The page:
Become a member and get exclusive access to articles, live sessions and more!
Start Your Free Trial

This is the 1st of your 3 free articles

Become a member for unlimited website access and more.

FREE TRIAL Available!

Learn More

Already a member? Sign in to continue reading

Kahil El’Zabar/David Murray: We Is: Live at the Bop Shop

JazzTimes may earn a small commission if you buy something using one of the retail links in our articles. JazzTimes does not accept money for any editorial recommendations. Read more about our policy here. Thanks for supporting JazzTimes.

Tenor saxophonist David Murray has done so much in so many contexts as a composer and bandleader, it’s easy to forget that the essence of his art is his voice as an improviser. This record is a throwback to the days when, more often than not, Murray played free. We Is presents Murray in a duo with one of jazz’s percussion masters, Kahil El’Zabar. Recorded the same day that the pair completed their 2000 album for the C.I.M.P. label, One World Family, the new CD documents a live performance at the obviously very hip Rochester, N.Y., record store the Bop Shop.

The album starts off with El’Zabar’s aptly named “Groove Allure,” a slip of spiritual-like melody played by Murray over the percussionist’s funky hand drums and vocalizations. For a saxophonist, playing duo with a drummer is harder than it looks. Without another piece to help generate melodic and/or harmonic activity, a horn player can feel like he’s doing two or three jobs at once. It’s all the more difficult when the percussionist relies on a minimal, pattern-based accompaniment as El’Zabar does here. Murray starts like he’s trying to push a train up a mountain. A few minutes in, however, his momentum begins to perpetuate itself and all is well.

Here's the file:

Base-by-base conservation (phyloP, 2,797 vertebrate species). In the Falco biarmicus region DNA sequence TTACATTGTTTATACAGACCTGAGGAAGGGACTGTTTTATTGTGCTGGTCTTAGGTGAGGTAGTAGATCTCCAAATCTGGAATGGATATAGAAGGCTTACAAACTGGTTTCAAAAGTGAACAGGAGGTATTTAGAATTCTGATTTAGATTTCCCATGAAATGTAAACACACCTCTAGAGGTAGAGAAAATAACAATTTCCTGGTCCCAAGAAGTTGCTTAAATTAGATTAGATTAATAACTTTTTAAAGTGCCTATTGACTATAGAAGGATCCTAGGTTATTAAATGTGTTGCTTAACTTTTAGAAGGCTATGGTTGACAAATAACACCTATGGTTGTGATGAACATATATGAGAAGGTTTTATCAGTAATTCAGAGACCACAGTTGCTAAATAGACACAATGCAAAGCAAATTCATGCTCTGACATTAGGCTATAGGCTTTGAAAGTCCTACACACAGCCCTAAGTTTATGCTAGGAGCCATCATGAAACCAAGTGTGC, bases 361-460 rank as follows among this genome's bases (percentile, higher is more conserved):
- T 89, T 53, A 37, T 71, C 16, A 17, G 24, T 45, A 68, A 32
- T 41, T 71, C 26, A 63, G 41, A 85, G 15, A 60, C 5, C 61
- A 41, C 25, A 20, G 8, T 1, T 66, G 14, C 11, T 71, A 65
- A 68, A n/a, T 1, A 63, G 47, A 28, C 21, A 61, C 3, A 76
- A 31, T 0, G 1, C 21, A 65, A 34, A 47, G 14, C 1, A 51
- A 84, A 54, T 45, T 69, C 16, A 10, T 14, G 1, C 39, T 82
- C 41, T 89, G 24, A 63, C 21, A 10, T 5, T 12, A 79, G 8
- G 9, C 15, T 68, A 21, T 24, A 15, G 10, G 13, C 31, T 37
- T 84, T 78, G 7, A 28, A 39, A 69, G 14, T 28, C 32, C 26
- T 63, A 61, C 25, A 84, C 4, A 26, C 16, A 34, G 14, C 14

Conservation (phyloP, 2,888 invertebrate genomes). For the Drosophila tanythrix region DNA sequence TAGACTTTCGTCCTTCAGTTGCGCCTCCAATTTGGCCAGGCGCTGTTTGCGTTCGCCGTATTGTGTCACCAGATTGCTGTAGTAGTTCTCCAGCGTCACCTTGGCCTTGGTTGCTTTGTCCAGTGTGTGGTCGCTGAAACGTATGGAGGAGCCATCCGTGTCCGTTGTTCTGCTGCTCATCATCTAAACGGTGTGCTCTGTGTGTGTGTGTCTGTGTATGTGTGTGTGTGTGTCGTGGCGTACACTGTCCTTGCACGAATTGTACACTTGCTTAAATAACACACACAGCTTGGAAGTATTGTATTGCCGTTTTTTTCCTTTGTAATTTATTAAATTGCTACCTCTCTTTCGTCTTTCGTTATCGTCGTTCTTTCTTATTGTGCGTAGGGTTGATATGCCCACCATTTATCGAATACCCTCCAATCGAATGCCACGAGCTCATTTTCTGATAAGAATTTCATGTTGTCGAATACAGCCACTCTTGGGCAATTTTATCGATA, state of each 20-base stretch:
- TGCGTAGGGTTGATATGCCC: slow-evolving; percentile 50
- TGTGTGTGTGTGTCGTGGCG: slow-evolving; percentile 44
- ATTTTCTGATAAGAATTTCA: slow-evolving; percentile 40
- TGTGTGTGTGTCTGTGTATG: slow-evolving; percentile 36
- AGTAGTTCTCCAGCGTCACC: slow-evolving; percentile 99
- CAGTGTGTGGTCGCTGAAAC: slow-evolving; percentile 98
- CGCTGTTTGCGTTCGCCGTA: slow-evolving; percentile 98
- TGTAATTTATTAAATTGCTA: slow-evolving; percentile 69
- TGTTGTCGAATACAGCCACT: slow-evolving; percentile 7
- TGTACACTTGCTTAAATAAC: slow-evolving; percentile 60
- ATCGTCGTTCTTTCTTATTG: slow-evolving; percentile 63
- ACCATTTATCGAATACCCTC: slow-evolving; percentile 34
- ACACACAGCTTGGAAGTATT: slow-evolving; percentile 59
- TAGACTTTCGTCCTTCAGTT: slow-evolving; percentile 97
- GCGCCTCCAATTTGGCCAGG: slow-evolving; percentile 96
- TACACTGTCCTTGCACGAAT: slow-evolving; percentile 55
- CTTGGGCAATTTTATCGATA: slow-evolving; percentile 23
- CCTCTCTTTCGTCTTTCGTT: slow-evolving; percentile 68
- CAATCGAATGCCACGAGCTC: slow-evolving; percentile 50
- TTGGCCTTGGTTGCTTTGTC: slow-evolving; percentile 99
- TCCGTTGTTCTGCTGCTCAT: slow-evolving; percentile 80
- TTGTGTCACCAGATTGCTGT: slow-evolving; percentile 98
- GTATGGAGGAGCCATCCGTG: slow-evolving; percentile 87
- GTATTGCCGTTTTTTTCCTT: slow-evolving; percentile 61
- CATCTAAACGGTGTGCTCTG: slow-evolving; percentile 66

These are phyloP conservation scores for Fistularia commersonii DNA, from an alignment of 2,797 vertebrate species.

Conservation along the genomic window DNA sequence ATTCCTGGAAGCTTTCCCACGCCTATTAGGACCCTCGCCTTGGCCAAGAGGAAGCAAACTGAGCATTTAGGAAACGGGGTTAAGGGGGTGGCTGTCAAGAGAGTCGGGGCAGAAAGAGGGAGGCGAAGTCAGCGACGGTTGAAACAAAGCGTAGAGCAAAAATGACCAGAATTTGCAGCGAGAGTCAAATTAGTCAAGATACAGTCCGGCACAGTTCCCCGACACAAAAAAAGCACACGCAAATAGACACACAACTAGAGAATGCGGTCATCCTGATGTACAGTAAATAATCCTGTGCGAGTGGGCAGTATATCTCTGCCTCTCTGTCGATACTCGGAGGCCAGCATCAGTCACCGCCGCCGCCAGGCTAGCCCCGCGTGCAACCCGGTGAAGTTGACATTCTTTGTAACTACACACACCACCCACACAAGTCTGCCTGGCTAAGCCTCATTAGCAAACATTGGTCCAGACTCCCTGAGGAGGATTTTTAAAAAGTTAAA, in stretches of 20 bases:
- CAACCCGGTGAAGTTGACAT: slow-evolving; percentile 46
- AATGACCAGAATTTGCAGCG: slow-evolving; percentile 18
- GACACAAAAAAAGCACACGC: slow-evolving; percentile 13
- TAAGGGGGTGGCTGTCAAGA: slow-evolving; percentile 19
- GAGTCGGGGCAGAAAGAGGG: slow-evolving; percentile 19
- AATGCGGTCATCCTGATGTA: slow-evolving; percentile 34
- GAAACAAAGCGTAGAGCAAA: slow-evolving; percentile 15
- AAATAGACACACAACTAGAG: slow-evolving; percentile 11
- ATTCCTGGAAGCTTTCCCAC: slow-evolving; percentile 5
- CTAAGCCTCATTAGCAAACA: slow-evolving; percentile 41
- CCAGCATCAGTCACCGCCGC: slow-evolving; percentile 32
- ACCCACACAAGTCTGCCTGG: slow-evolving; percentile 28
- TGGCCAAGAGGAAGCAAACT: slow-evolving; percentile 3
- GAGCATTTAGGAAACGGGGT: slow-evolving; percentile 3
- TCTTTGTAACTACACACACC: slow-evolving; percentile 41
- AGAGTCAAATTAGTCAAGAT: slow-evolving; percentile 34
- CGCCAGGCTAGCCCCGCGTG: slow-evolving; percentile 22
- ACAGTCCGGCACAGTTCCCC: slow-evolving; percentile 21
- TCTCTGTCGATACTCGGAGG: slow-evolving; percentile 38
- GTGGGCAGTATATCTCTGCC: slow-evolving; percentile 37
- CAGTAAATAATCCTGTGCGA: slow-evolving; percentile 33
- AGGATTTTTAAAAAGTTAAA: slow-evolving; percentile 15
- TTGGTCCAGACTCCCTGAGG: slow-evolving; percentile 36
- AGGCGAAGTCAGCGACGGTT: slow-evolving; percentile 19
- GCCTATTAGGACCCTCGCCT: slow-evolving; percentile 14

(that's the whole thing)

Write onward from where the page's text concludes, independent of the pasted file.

Another highlight is “Blues Affirmation,” with El’Zabar on sanza; paradoxically, his approach to the small acoustic instrument reminds me of Joe Zawinul’s Fender Rhodes with Cannonball in the ’60s-or, for that matter, Ray Charles on “What’d I Say?” It’s very cool, as is “One World Family” with Murray on bass clarinet. An important aspect of Murray’s appeal on tunes like these is the way he uses blues tonality as a touchstone. He goes way out, but the blues never leaves. Murray’s been hotter, but it’s great to hear him again in a stripped-down context. And it’s great to hear El’Zabar, period.